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Decomposition of matrix

  1. Nov 30, 2013 #1

    Jano L.

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    I would like to learn bit more about matrices and their decomposition. Let ##\mathbf C## be symmetric real-valued square matrix. Let ##\mathbf R## be such that

    $$
    \mathbf R\mathbf R^T = \mathbf C.
    $$

    Is the matrix ##\mathbf R## necessarily lower triangular (I suspect not)?

    Cholesky decomposition leads to ##\mathbf R## that is lower triangular. Is there some other method of calculationg ##\mathbf R## ?
     
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  3. Nov 30, 2013 #2

    ShayanJ

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    Gold Member

    For two matrices A and B we have:

    [itex]
    (AB)_{ij}=\sum_k A_{ik}B_{kj}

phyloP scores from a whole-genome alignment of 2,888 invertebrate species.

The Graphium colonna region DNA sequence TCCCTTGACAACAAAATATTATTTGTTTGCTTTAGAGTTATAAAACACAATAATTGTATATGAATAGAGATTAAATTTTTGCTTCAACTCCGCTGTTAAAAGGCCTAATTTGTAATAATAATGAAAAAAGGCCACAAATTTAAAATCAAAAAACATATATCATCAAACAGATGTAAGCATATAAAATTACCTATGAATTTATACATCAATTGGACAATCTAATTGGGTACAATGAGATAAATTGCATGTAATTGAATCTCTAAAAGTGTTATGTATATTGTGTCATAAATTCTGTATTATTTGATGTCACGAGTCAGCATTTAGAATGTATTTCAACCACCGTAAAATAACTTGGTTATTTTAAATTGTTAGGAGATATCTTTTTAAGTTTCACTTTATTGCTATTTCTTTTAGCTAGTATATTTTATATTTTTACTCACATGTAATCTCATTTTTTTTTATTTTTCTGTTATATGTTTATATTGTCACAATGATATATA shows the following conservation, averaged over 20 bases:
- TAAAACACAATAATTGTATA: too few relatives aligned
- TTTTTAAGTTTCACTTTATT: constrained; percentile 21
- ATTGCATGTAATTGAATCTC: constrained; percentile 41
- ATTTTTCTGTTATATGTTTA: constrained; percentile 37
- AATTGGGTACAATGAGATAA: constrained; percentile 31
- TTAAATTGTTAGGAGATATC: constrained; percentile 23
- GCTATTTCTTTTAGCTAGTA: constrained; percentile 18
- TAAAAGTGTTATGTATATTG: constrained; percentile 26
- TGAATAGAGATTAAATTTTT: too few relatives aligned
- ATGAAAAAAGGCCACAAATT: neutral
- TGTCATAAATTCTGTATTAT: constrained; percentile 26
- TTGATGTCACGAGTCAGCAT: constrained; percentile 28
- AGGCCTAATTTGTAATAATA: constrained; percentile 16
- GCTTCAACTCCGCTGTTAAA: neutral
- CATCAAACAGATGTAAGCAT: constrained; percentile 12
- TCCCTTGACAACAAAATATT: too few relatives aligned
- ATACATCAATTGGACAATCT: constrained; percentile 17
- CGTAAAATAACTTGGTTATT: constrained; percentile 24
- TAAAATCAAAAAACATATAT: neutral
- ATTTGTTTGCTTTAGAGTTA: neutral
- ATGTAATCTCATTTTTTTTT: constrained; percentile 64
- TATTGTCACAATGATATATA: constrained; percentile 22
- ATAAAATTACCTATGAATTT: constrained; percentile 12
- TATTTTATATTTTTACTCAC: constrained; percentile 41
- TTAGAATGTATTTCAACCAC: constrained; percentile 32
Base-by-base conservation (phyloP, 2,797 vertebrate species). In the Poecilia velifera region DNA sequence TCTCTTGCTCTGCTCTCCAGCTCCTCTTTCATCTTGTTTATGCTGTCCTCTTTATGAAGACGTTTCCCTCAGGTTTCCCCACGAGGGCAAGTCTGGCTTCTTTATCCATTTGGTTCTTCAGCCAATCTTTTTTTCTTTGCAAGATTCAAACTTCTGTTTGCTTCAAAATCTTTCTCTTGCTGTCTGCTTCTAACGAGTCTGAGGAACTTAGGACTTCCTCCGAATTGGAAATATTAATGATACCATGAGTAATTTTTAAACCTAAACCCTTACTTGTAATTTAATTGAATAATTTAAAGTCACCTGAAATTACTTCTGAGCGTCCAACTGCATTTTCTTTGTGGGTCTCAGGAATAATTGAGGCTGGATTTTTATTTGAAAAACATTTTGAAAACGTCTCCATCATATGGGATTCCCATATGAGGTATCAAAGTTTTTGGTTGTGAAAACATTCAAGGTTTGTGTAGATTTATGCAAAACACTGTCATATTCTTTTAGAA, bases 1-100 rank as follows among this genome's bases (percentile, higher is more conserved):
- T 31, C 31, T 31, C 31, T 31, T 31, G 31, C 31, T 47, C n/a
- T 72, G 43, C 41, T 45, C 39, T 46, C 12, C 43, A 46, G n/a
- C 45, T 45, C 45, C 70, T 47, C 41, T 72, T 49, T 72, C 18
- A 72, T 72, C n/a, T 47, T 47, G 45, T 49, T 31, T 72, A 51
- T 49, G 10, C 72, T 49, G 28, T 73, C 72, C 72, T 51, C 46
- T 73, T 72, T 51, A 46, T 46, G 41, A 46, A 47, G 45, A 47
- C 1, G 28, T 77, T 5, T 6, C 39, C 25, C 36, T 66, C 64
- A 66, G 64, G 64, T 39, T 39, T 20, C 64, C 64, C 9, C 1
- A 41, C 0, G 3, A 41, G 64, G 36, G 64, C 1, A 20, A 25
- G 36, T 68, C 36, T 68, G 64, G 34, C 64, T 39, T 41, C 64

[/itex]

    Now we have [itex] B=A^T \Rightarrow B_{kj}=A_{jk} [/itex] so the above equation becomes:

    [itex]
    (AA^T)_{ij}=\sum_k A_{ik}A_{jk}
    [/itex]

    Now it is obvious that [itex] (AA^T)_{ij}=(AA^T)_{ji} [/itex]

    So the product of any square matrix with its transpose is a symmetric matrix.
     
  4. Nov 30, 2013 #3

    Jano L.

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    Gold Member

    OK, from your example now I see ##\mathbf R## is not necessarily lower triangular. Thanks.
     
  5. Nov 30, 2013 #4

    D H

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    Staff Emeritus
    Science Advisor

    Since your matrix C is a symmetric real-valued square matrix, it can be decomposed as C=UƩUT, where U is a real unitary matrix and Ʃ is a diagonal matrix. If C is positive semidefinite, then R=UƩ1/2UT is a symmetric real-valued matrix such that RR=C. Since it's symmetric, one also has RRT=C since RT=R.
     
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